The heat(ing) is on
In which I finally admit that jumpers alone aren't cutting it, crumble in the face of adversity and launch a competition...
There are two kinds of people in this life. Those who like to bisect the population along arbitrary lines and those who take a more nuanced approach. Also: people who put the central heating on as soon as the temperature drops below 'summer holiday', and radiator refuseniks like me.
In my book, unless the tip of your nose is cold indoors, the thermostat is strictly out of bounds. Yet that day came last week. Which means that not only is it time to raise the household climate to a heady 18°C but Crumble Season has arrived!
I came into a bounty of apples last week, courtesy of my father, so this seemed the only and obvious choice. His tree is a Cox and I’d always rather use eaters than cookers as I like the pieces of fruit to remain distinct rather than collapse into mush. They’re sweeter too, so you don’t need to add so much sugar (none in this case).
I left the apples alone on this occasion although blackberries are a welcome addition if you happen to have any. As are raisins. Everyone has their own idea of the perfect crumble and mine has two defining points: slightly tart fruit to contrast with the sweet topping and a crumble that is soggy underneath but craggy on top.
There is much debate about the makeup of the topping itself. I grew up with an oaty crumble, sort of like a loose flapjack, but these days prefer a more traditional flour-based version. I added some ground almonds, cinnamon and crushed amaretti biscuits too because, well - first crumble of the season - why not?
- 1kg(ish) apples, peeled, cored and sliced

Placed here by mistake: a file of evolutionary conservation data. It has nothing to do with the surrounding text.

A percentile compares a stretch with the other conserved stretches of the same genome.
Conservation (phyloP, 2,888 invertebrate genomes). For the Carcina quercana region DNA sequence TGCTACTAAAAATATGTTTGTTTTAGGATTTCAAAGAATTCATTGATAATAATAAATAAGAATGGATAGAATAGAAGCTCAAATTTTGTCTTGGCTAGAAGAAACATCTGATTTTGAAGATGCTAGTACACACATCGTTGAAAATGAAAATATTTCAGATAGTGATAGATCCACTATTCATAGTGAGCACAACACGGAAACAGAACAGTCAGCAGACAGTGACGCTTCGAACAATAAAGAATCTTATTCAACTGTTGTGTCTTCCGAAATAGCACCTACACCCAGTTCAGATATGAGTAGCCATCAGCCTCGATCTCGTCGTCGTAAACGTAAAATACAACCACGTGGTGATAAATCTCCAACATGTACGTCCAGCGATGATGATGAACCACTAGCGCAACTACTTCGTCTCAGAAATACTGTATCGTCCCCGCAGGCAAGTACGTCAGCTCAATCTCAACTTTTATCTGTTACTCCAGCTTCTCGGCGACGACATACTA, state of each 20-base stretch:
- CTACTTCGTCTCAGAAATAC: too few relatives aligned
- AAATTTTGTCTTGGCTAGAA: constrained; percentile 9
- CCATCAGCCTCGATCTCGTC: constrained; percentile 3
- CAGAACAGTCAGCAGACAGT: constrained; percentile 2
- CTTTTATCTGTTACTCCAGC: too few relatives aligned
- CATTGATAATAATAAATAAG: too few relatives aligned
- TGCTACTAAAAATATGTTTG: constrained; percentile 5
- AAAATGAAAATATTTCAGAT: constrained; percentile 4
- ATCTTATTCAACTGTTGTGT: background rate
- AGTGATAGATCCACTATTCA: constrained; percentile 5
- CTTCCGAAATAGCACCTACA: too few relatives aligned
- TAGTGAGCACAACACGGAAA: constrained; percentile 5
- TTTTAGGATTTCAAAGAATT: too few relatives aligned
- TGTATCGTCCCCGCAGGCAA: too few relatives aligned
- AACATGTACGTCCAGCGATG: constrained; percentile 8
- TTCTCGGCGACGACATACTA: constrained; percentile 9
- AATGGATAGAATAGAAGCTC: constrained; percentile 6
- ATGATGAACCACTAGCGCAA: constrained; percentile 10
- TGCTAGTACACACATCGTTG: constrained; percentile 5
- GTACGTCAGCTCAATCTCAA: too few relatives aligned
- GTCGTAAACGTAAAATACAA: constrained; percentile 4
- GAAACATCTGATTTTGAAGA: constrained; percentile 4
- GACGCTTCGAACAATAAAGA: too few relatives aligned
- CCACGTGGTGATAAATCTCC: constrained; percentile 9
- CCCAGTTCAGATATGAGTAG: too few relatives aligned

- Squeeze of lemon juice
- 100g plain flour
- 125g butter
- 50g ground almonds
- 50g amaretti biscuits, crushed
- 50g caster sugar
- tsp ground cinnamon
- pinch of salt
Set the oven to 180°C. Put the apples in a pan with a squeeze of lemon juice and 2tbsp water. Taste a little piece. If they're very tart add a little sugar. Cook for a couple of minutes until the slices are slightly softened but still holding their shape then transfer to an ovenproof dish. Put the butter and flour in a food processor and pulse until they have reached a course breadcrumb texture. It's good to have a few little pea-sized lumps of butter as this gives the topping texture. Add the almonds, crushed biscuits, sugar, cinnamon and salt. Combine well and tip spread over the apples. Bake for about 40 mins or until golden brown on top and bubbling round the edges. Eat with cream or ice cream.
If Ifs And Ands Were Pots And Pans
- Almost any other fruit can be used and won't need cooking first.
- Add appropriate spices to the topping: ginger for rhubarb, star anise for plums, vanilla for summer fruit etc.
- Leave out the almonds and/or amaretti biscuits for a plain and traditional crumble topping. Substitute for the same weight of flour. Or swap in wholemeal flour or some oats for a wholesome, rustic vibe.
Crumbles freeze perfectly so do let me know if you’d like some added to a freezer filling order. Or if you have a plentifully-cropping apple tree of your own and need a help to bust a glut, get in touch for a free consultation. I can turn them into crumbles, chutney, crisps or anything else you'd like.
I’ve also got a bit obsessed with caramel lately so, whilst I was baking, made this chocolate and salted caramel tart. The chocolate filling is to a Leiths recipe and always comes out well, rich and smooth and perfectly set. But I used the caramel from Paul A Young’s Adventures With Chocolate book which is not only easier but more delicious too (I feel bad speaking bad of my alma mater, but I refuse to lie to you about caramel).
To celebrate autumn I'm launching a competition. The winner will get a free dessert of their choice added to their next freezer filling order. All you have to do to enter is both join the mailing list and like the Facebook page before the end of October.